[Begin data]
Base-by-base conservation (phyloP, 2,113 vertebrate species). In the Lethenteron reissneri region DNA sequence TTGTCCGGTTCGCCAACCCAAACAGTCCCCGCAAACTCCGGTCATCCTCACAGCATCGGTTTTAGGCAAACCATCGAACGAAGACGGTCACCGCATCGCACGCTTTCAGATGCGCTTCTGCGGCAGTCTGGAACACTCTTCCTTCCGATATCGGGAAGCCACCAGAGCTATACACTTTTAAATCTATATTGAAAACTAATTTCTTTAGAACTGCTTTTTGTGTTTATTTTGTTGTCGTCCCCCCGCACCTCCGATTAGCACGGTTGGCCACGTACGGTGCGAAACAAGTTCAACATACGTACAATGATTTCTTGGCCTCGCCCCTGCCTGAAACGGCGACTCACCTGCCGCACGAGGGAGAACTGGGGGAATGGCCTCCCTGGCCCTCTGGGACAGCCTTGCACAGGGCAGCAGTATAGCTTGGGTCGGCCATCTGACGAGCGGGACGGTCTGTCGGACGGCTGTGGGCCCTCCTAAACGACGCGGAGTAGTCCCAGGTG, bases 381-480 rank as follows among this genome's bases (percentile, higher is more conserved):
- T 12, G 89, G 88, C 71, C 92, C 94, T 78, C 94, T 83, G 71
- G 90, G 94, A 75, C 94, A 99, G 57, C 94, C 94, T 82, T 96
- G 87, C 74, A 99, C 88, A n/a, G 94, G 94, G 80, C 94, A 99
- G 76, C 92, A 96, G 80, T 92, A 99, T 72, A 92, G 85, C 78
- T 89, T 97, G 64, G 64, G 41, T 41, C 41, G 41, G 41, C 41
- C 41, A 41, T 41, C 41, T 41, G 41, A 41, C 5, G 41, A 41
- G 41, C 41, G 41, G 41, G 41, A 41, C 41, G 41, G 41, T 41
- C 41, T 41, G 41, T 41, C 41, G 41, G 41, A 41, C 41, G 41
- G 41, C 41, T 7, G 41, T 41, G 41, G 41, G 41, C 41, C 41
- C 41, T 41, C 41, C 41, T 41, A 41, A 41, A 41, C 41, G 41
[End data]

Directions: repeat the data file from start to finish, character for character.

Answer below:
Base-by-base conservation (phyloP, 2,113 vertebrate species). In the Lethenteron reissneri region DNA sequence TTGTCCGGTTCGCCAACCCAAACAGTCCCCGCAAACTCCGGTCATCCTCACAGCATCGGTTTTAGGCAAACCATCGAACGAAGACGGTCACCGCATCGCACGCTTTCAGATGCGCTTCTGCGGCAGTCTGGAACACTCTTCCTTCCGATATCGGGAAGCCACCAGAGCTATACACTTTTAAATCTATATTGAAAACTAATTTCTTTAGAACTGCTTTTTGTGTTTATTTTGTTGTCGTCCCCCCGCACCTCCGATTAGCACGGTTGGCCACGTACGGTGCGAAACAAGTTCAACATACGTACAATGATTTCTTGGCCTCGCCCCTGCCTGAAACGGCGACTCACCTGCCGCACGAGGGAGAACTGGGGGAATGGCCTCCCTGGCCCTCTGGGACAGCCTTGCACAGGGCAGCAGTATAGCTTGGGTCGGCCATCTGACGAGCGGGACGGTCTGTCGGACGGCTGTGGGCCCTCCTAAACGACGCGGAGTAGTCCCAGGTG, bases 381-480 rank as follows among this genome's bases (percentile, higher is more conserved):
- T 12, G 89, G 88, C 71, C 92, C 94, T 78, C 94, T 83, G 71
- G 90, G 94, A 75, C 94, A 99, G 57, C 94, C 94, T 82, T 96
- G 87, C 74, A 99, C 88, A n/a, G 94, G 94, G 80, C 94, A 99
- G 76, C 92, A 96, G 80, T 92, A 99, T 72, A 92, G 85, C 78
- T 89, T 97, G 64, G 64, G 41, T 41, C 41, G 41, G 41, C 41
- C 41, A 41, T 41, C 41, T 41, G 41, A 41, C 5, G 41, A 41
- G 41, C 41, G 41, G 41, G 41, A 41, C 41, G 41, G 41, T 41
- C 41, T 41, G 41, T 41, C 41, G 41, G 41, A 41, C 41, G 41
- G 41, C 41, T 7, G 41, T 41, G 41, G 41, G 41, C 41, C 41
- C 41, T 41, C 41, C 41, T 41, A 41, A 41, A 41, C 41, G 41